“Oversharing” has taken on a whole new meaning in a social media world. Think about it: How often are the subjects of your posts things that would have never been seen or discussed if not for a social media platform to tempt you to instantly share? Before Facebook, Twitter, and Instagram, how often did you snap and share pictures of what’s for dinner, show all of your friends the epic kid-produced mess you just mopped up, or pass along that hilarious photo that made you laugh out loud to your entire contact list? (By the way, I’m guilty of all of the above!)
That’s just the tip of the oversharing iceberg. Although much of the oversharing is innocent, it’s getting to a point where almost nothing is off limits to share with the hundreds of “friends” who get a constant, up-close and personal look into our daily lives.
The more we feel comfortable making the most mundane moments into a public spectacle, the more likely we are to impulsively share things that expose our most intimate relationships. This lack of restraint can be especially damaging to a marriage.
How can we resist the urge to overshare about our spouse? Even if you leave your oversharing off Facebook, are you still exposing too much about your marriage to outsiders in conversation? And when you’re genuinely seeking advice, how much is too much to share with others?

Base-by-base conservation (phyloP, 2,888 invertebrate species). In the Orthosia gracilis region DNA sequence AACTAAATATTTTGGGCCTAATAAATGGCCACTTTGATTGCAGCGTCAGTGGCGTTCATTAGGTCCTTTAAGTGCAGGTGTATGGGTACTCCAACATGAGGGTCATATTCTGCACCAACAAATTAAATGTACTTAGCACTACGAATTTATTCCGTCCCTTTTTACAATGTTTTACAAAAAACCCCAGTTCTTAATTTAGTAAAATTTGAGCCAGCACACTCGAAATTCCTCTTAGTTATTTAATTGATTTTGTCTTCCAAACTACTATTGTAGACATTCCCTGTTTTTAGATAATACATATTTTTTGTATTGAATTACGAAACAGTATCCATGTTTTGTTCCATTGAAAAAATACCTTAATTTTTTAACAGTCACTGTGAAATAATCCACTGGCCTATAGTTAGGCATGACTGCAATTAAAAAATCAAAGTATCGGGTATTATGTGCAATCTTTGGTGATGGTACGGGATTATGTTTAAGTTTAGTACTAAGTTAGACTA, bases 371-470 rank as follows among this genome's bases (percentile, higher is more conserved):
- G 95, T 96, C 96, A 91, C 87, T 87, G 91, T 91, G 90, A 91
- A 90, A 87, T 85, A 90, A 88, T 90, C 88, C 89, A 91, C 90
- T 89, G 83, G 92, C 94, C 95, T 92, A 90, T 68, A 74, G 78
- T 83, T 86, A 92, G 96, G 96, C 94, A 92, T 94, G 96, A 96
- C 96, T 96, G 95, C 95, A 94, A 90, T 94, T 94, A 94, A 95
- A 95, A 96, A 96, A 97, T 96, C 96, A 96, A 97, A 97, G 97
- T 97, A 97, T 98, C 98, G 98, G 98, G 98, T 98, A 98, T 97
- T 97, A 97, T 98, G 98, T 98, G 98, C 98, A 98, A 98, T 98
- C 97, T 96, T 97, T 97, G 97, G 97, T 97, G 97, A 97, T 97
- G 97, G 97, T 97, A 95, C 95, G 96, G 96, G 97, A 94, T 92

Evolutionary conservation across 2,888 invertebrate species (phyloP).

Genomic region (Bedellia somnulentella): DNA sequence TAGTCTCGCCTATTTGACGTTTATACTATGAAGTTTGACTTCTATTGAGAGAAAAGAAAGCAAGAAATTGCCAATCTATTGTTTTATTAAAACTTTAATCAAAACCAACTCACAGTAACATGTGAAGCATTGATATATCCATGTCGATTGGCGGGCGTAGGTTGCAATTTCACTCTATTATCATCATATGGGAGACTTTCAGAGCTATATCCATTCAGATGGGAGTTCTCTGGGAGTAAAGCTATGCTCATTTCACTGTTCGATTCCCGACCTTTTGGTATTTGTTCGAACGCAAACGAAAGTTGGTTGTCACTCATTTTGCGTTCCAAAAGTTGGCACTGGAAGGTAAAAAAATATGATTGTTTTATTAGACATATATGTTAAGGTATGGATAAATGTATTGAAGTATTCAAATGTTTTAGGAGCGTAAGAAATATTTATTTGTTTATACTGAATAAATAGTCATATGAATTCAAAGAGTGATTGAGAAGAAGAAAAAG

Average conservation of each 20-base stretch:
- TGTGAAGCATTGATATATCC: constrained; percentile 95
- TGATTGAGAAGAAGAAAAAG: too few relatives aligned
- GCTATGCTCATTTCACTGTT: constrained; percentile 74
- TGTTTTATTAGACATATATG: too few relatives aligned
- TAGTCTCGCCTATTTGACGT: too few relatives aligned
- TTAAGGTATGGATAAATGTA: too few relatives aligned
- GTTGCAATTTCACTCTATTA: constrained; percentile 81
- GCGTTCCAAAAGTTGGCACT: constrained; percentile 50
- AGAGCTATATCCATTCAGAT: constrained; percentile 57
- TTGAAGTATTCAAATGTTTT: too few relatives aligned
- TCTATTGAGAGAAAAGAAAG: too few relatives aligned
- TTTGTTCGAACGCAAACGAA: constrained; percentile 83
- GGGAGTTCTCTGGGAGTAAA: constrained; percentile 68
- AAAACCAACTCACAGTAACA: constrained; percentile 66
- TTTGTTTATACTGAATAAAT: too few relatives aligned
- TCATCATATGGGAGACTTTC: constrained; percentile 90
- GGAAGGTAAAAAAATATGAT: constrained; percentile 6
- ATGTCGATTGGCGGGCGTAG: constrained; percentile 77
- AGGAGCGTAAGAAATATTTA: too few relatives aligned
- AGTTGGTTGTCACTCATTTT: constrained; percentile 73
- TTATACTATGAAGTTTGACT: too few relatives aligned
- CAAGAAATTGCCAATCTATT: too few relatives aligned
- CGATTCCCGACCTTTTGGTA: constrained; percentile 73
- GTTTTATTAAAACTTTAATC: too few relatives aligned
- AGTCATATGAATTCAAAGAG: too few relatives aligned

Two Become One Flesh
God’s Word makes it clear that one man and one woman become one flesh in a marriage. From the establishment of marriage in Genesis to the teachings of Jesus and discipling letters from the Apostle Paul, we are told that a married couple has left their individual status and birth family behind to become one new entity, one flesh (Gen. 2:24, Mark 10:8, Ephesians 5:31).
What does this have to do with oversharing about your spouse? Simply put, oversharing about your spouse (especially when it’s negative) to people outside your relationship is an act of separating yourself from him. You’re singling him out for shallow laughs, outside scrutiny, or even reproach. If you are one entity, then you’re really exposing both you and your husband — the entity of your one-flesh marriage — to any consequences from what you’re sharing. And when one of you is hurt, you both hurt.